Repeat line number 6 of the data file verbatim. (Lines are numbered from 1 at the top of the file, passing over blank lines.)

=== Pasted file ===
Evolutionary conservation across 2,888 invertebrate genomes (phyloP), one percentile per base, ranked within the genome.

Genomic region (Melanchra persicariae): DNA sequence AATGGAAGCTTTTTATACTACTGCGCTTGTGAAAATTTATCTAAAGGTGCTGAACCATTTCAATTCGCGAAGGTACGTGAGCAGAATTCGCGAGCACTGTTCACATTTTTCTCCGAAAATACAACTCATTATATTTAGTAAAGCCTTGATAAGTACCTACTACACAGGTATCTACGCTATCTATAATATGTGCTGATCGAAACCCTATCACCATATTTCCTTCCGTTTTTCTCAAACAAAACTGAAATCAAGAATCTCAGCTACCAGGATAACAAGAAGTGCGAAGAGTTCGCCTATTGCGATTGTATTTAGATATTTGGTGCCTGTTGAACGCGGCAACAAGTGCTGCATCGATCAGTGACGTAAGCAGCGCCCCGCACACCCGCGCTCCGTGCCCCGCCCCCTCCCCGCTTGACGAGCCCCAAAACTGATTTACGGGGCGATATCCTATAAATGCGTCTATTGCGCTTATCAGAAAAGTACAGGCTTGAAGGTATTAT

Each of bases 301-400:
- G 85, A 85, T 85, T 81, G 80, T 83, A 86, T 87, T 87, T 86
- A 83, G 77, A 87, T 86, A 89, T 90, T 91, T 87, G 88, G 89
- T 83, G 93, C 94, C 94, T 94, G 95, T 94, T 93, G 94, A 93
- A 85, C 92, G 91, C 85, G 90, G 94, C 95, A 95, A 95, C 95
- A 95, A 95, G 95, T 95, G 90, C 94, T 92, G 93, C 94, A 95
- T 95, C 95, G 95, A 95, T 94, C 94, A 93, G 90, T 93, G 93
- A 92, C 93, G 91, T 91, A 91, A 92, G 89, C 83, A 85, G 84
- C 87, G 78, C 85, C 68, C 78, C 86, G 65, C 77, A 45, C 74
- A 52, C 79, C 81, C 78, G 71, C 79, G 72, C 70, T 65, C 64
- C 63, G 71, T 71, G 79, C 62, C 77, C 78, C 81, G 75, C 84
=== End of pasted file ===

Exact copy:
- T 83, G 93, C 94, C 94, T 94, G 95, T 94, T 93, G 94, A 93